grade retention

Some Factors to Consider in Making the Decision

Research findings over the last 50 years have consistently indicated that retaining students in a grade has negative rather than positive consequences for the great majority of children. Nevertheless, a number of educators continue to see repeating a grade as a viable option for some pupils.

The following list of factors should be carefully considered as part of the decision making process around grade retention. The list is generated from and substantiated by empirical research conducted over the last decade in North American schools. Dr. H. Wayne Light has developed a scale which allows principals, teachers, and parents to evaluate the likelihood of retention being beneficial for individual students. There are a number of conditions which make the success and benefits of repeating a grade very unlikely, and should therefore preclude retention. These factors are as follows:

  1. Knowledge of English language: little or no knowledge which is preventing skills acquisition;
  2. Physical size: a student who is significantly larger than others the same age;
  3. Student's age: a student who is more than one year older than the students in his or her class;
  4. Sex of student: girls in grades 4 to 12;
  5. Present grade placement: students in grade 7 to 12;
  6. Previous grade retention: a student who has had one or more grade retentions;
  7. Immature behaviour: a student who associates with children older than his or her age;
  8. Emotional problems: a student who often exhibits behaviours seen in emotionally disturbed children;
  9. History of delinquency: students with a history of discipline problems in the classroom, playground, and community and who has had contact with law enforcement;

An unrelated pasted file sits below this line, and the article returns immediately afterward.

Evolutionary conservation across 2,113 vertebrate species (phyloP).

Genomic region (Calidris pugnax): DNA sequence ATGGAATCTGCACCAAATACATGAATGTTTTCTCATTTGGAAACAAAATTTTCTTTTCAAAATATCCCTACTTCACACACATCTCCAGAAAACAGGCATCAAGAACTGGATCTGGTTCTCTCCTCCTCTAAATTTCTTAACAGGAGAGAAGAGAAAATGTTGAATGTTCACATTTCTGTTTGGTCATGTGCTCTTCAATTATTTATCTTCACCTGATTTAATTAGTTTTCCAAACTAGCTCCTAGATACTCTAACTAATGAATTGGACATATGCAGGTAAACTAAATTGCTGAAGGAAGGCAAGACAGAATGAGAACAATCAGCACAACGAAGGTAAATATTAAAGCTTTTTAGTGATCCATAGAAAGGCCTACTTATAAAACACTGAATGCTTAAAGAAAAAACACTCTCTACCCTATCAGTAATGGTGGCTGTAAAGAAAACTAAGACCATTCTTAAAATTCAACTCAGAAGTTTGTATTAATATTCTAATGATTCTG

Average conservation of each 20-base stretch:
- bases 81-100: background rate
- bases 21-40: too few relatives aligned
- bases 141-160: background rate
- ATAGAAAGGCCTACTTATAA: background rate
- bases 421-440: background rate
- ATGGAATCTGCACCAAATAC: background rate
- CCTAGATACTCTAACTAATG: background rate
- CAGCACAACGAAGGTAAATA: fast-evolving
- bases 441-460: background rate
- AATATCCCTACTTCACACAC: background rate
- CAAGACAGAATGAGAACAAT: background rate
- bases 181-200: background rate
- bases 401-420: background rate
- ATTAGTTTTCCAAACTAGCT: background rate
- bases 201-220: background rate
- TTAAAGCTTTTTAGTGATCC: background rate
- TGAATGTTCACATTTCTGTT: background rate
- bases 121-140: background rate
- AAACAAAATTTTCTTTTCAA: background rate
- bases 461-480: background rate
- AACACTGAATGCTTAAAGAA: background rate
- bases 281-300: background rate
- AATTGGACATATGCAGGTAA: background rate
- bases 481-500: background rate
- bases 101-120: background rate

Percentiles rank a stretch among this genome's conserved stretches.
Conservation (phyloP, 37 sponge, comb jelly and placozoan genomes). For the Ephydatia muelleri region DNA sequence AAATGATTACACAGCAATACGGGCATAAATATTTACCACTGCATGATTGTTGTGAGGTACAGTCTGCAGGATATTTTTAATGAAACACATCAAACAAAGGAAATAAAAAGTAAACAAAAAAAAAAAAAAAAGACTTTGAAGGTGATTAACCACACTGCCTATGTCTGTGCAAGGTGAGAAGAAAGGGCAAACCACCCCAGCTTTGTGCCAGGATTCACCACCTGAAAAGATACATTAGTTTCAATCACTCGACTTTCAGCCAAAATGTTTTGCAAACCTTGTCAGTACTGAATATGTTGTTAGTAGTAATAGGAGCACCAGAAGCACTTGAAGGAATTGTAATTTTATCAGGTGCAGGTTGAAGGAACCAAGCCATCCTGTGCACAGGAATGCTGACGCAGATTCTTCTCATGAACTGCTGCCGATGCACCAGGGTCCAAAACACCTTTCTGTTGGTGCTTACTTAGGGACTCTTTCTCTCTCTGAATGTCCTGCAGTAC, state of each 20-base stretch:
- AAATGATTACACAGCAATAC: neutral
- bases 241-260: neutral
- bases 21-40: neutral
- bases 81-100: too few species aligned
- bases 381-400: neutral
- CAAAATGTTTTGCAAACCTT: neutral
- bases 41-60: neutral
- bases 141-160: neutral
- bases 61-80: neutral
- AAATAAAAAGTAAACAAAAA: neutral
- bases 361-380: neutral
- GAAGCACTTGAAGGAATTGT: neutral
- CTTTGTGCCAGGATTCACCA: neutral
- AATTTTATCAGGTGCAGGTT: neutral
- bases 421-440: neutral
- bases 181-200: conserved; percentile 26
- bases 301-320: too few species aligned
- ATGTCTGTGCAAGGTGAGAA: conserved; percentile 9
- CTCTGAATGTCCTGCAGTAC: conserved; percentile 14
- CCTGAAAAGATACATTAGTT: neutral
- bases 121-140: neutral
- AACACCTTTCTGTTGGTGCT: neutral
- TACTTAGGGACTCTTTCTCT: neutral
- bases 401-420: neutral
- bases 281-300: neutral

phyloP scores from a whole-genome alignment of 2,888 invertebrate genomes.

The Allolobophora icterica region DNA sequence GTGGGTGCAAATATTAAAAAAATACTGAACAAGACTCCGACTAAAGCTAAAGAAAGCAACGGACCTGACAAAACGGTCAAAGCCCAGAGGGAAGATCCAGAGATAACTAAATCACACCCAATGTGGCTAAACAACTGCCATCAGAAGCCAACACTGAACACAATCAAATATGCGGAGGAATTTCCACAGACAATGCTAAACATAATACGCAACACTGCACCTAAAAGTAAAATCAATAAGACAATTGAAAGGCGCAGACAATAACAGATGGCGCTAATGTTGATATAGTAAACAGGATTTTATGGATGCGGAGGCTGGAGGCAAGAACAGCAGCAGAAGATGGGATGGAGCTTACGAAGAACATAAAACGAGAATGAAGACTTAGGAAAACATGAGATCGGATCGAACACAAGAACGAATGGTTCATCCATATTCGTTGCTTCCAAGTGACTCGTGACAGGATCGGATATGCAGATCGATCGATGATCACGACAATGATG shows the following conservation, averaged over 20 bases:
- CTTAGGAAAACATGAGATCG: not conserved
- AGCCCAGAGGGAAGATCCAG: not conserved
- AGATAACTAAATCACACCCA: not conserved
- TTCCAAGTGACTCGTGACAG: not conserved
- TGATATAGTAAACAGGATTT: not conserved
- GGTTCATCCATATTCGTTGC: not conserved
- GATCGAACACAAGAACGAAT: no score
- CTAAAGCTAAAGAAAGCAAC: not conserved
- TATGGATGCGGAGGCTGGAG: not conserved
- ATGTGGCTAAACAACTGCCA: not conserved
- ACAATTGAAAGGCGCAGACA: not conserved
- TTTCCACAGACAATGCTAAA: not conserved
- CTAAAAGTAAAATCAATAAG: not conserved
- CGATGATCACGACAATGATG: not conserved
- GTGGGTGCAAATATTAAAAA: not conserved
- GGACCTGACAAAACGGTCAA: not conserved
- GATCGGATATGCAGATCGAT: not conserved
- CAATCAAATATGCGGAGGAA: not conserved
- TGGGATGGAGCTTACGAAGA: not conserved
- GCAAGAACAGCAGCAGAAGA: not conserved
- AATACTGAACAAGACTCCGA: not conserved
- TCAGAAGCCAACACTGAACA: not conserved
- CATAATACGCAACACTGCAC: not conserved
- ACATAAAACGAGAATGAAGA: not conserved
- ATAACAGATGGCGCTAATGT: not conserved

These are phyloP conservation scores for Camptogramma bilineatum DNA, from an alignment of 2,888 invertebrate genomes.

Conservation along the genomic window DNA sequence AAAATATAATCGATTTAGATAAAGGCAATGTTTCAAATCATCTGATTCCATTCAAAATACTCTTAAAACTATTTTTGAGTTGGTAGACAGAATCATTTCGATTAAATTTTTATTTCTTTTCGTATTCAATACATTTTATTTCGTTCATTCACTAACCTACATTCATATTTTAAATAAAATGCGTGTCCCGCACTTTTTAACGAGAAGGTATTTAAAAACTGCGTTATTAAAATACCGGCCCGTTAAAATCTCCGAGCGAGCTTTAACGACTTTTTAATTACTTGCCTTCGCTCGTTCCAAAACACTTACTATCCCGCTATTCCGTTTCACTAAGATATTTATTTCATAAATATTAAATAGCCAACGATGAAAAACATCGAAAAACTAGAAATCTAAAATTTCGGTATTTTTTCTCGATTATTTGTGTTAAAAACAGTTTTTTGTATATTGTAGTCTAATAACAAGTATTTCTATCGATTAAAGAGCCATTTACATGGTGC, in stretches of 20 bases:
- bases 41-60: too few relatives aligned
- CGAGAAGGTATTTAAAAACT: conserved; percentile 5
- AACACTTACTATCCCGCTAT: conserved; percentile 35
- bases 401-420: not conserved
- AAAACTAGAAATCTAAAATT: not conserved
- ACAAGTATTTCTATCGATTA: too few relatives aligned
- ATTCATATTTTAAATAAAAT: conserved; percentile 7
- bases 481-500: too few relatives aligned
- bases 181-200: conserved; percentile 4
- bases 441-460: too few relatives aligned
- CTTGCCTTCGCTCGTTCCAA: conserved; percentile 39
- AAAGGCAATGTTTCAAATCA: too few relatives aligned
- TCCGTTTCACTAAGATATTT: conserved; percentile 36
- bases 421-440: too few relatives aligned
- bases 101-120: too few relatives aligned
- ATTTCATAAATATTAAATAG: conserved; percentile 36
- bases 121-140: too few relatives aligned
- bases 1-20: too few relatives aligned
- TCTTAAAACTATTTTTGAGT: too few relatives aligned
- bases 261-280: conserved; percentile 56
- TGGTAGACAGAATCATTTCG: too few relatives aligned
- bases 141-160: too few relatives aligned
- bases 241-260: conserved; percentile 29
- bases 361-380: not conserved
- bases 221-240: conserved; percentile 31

10. Experiential background: a student who has had many enrichment experiences (e.g., summer camp, foreign travel, youth groups, etc.);
  11. Siblings: a student who has a brother or sister at the same grade level or one grade level below student's present grade level;
  12. Parents' school participation: parents never attend teacher conferences and are not supportive of the school staff;
  13. Transiency: a student who has attended seven or more schools in the past three years;
  14. School attendance: a student who misses fewer than three days of school in nine months;
  15. Present level of academic achievement: a student who is at or above grade expectancy in both reading and spelling;
  16. Student's attitude about possible retention: after appropriate counseling by the teacher or parent, the child remains upset if the subject of retention is raised;
  17. Motivation to complete school tasks: students who avoid school related tasks (within their academic achievement level) even when offered individual help;
  18. History of learning disabilities: students who have been evaluated by a school psychologist and found to have a learning disability;
  19. Estimate of intelligence: a student whose intelligence is significantly above average.

For further information about these factors or about the Light's Retention Scale, please contact the Psychological Services staff member in your school.


Contributed by Dr. Ian Brown, 
Durham Catholic District School Board